Dorothy hiked up her skirt and produced a knife. She inspected the blade and handed it to me as soon as it lived up to her scrutiny. The blade was still warm from proximity with her thigh and I felt a tingle in my belly. Dorothy arched an eyebrow and tilted her head slightly to indicate that I should get on with the job at hand. Anton Farquhar: the architect of his own demise, lay in the dirt surrounded by broken glass. I dropped down beside him and chuckled when I saw his tortured facial expression. ‘Come on then; get it done’ I thought. I squinted and deftly plunged the blade into his neck; it felt good to silence the bastard. Blood spurted all over my hand and all I could think of was how good it would be to clean the crap off my skin.
“You done?” Dorothy examined her nails casually.
“Do you have a tissue, Dot?”
“For whom? My swathes of tiny children?”
“Forget it.” I wiped my hands, and the blade, on my dark jacket.
A giggly couple rounded the corner and we quickly made ourselves scarce. Screams ensued and I knew we’d have only a short while before the police were hailed. Dot drank deeply from a shiny hipflask as we ran; what a character. We disappeared into the shadows beneath the huge oak—as per usual—and I leaned in to kiss the love of my life. Dot recoiled and lit a cigarette.
“Try and be more professional, Darling.” She brushed lint from my shoulder before adjusting her black stockings. Even though it was hackneyed as all get-out, I loved the whole French maid thing she had going on; it really stoked my fire. She offered me a smoke and I declined. Sirens howled and a commotion began to swell in front of the house. I peered out from the safety of the foliage and Dot rolled her eyes; I didn’t need to look at the woman to know her reaction. We’d been doing the same thing for years: a pair of cold-blooded killers through and through. I knew her better than I knew my wife and children.
“Won’t be long. We’ll be sipping Chateau D'Yquem by the fire within the hour.”
Dot sighed. “So, you’re assuming that you’re coming back to mine, then?”
“No. Not really. No.” I scratched at my neck.
“Rot. The giveaway here is that you, Edward, do not have a home with a hearth... Or space or character.”
“It’s our anniversary, Dottie.”
“Anni— You are joking, darling. What are we to celebrate? Three years of awkward poking in the staff water closet?”
“Please. Don’t be crass. I care more deeply for you than anyone on earth.”
“Your wife will be thrilled.”
“Margaret doesn’t feel much of anything anymore. Not for me, at least.”
“Quitting a management position to pursue the arts will evoke that kind of thing from the female sex.”
“Not exactly the arts, what we do, is it, though?”
“What would you call it, Eddie?” Dot waved at me then snapped her fingers when her patience grew thin. I finally ascertained that she wanted me to hand her the knife. “Look at this thing. Each weekend we kill; over and over, we murder and then run until we’re discovered and some clever clogs can put all the bloody clues together like a cut-price Sherlock bleeding Holmes.”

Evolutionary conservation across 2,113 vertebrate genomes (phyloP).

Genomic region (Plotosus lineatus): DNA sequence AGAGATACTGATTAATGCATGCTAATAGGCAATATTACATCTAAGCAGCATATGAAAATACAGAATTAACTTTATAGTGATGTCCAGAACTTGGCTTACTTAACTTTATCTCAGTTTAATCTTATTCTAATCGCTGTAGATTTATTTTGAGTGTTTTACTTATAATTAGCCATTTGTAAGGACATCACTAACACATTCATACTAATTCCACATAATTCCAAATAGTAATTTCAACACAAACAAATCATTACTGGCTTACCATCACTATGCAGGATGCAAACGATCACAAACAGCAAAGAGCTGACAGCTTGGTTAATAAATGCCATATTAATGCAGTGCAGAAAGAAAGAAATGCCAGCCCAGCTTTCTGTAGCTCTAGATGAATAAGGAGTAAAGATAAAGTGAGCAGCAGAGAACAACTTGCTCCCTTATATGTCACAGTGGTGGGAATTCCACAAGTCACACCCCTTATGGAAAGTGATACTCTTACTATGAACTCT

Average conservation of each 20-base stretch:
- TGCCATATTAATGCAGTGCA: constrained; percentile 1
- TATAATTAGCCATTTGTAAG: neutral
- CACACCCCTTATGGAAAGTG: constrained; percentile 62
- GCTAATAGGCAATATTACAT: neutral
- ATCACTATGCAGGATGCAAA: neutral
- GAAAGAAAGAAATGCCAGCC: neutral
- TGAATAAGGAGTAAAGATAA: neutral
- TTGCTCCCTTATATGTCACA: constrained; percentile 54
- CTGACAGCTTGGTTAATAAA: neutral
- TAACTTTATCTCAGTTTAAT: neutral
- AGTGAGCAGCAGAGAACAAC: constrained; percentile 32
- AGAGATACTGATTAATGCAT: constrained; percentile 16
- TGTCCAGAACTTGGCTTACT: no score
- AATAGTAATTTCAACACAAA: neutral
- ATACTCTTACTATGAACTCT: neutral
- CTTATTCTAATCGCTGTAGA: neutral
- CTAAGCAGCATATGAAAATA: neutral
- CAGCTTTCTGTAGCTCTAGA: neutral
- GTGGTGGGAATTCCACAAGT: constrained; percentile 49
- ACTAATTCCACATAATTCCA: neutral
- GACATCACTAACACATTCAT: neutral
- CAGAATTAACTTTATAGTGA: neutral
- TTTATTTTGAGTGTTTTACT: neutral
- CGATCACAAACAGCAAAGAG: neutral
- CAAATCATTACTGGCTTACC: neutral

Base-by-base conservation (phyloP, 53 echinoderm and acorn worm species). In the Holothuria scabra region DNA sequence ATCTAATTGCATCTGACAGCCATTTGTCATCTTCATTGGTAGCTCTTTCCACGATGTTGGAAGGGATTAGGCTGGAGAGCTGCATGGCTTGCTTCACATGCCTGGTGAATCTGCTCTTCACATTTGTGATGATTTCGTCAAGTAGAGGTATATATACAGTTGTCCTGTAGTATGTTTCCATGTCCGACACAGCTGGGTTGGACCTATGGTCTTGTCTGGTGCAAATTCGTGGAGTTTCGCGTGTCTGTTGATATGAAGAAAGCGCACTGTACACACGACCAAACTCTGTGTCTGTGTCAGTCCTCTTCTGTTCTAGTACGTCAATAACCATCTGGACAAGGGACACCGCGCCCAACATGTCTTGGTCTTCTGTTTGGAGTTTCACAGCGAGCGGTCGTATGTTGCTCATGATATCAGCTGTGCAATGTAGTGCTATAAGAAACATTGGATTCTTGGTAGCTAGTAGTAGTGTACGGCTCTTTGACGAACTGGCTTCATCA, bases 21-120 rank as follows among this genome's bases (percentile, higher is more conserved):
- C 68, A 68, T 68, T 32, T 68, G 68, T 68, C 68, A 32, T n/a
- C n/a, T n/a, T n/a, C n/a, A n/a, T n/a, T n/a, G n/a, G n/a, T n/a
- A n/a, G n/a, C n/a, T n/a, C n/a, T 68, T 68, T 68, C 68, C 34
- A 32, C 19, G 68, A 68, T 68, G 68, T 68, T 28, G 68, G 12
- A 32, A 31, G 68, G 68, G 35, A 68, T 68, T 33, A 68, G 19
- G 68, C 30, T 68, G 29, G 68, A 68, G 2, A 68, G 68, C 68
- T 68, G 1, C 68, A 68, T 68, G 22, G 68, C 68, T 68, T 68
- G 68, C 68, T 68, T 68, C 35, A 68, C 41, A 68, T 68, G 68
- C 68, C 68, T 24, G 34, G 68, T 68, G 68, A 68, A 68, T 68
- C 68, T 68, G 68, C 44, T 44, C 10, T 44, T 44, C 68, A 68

“And? It’s a massive prick-tease. At first, it was thrilling and, yes, maybe that’s what made me so hungry for a little stabbing of my own.”
Dot played with the stage-knife: tossing it up and catching it, caressing the steel and then kissing its mirrored surface. “Got a spare blood-pouch?”
“What on earth for?” She leaned close and whispered into my ear, knowing that the sensation of her warm breath on my skin would render me unable to protest.
The crowd caught up with us as Dorothy had foretold and we played our parts impeccably as always. When the time for the clever-dick's summation of the crime came, Dot winked at me and I steeled myself for what was to come. The winner of the night was a slight woman of thirty years wearing thick glasses. As she self-consciously addressed the rest of the group in a near whisper, Dottie sprang into action.
“Do you think I’m just going to stand here and take this slur upon my good name? I’ve worked for the Farquhar family for thirteen long years and this will not stand!” The bespectacled woman looked pleadingly at the other players as Dot grabbed me and placed the retractable knife to my throat. In my head, I worded my explanation to Margaret as to why the syrupy fake-blood ended up all over my collar on this particular night. “My life has become stale and I don’t want to do this a moment longer. Have none of you ever done a job you’ve absolutely loathed? I’m tired of being an appendage: trapped in bloody drudgery like bloody Sisyphus! This man and I were lovers once. He’s not a good man, however, and therefore I sentence him to die before you all tonight. Consider him a sacrificial payment... And with this payment, I purchase my emancipation!”
The crowd gasped as Dot plunged the blade into my neck. I whimpered when I felt the knife, not slide back into the handle as it was meant to, but actually penetrate my flesh. I fell to the ground as a font of blood sprayed Dot’s pretty face. They still hunt for her and I await a visit from you, my dear Margaret and the children. Maybe you don’t want to see my fearsome neck scar or maybe you think I really meant to kill Don Tilbury, a.k.a. Anton Farquhar. I hope this letter finds you well and that you’ll think better of me one day.